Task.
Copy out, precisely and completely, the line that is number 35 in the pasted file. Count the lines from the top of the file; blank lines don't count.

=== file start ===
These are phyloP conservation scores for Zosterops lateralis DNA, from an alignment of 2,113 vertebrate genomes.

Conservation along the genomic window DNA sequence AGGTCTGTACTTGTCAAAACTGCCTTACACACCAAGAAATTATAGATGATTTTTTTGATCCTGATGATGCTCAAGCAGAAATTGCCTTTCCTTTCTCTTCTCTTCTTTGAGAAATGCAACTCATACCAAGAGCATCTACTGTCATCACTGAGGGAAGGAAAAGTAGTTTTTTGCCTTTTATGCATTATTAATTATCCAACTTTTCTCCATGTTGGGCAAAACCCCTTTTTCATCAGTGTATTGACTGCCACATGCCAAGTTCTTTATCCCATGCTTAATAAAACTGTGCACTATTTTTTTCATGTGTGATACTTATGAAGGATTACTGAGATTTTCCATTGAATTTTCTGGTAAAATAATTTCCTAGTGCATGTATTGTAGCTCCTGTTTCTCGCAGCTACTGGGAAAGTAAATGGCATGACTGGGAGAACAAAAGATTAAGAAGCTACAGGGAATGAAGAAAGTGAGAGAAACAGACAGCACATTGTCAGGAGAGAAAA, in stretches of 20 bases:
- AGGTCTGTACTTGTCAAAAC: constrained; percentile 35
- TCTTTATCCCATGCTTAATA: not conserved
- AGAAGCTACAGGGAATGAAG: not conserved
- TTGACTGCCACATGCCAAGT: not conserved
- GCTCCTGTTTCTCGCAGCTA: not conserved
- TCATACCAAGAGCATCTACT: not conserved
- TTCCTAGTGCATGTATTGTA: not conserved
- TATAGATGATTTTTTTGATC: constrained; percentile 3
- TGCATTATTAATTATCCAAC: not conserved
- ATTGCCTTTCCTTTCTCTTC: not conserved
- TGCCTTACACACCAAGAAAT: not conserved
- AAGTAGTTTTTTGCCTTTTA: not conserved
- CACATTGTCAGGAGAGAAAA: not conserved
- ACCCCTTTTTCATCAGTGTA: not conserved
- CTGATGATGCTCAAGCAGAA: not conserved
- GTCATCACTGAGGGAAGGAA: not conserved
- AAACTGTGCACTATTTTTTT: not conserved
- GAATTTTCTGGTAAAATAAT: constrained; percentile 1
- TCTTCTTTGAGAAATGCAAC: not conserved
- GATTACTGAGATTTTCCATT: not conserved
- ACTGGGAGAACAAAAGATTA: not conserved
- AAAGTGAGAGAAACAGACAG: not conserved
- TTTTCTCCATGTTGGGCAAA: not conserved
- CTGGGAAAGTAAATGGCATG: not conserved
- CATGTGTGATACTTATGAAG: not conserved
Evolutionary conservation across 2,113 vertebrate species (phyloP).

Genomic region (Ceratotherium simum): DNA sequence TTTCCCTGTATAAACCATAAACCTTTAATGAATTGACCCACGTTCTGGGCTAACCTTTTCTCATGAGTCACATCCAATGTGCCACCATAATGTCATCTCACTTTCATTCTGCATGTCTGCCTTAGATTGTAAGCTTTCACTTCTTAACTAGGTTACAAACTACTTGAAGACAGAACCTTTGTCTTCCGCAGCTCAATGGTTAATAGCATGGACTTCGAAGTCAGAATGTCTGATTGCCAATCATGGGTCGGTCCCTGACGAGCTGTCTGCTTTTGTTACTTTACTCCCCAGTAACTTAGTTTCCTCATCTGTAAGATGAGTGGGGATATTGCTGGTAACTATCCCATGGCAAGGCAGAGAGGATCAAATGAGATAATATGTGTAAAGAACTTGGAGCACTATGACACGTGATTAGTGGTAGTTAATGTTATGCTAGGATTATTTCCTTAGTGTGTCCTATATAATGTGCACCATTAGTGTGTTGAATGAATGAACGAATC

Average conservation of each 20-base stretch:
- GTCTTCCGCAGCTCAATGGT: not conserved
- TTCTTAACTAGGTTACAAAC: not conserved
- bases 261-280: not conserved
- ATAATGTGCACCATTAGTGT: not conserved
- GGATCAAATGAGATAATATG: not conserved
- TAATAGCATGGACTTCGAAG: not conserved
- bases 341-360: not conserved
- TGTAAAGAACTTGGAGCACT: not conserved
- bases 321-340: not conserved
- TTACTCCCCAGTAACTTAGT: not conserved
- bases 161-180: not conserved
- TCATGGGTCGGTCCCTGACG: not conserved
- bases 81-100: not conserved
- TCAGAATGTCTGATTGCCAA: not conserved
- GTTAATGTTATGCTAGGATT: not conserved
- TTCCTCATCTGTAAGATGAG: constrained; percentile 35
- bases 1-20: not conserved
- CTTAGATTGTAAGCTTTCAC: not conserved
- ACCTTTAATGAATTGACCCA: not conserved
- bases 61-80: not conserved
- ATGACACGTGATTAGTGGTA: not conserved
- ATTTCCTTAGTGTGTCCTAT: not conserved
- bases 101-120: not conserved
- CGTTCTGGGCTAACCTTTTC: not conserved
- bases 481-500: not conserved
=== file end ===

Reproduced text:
- GGATCAAATGAGATAATATG: not conserved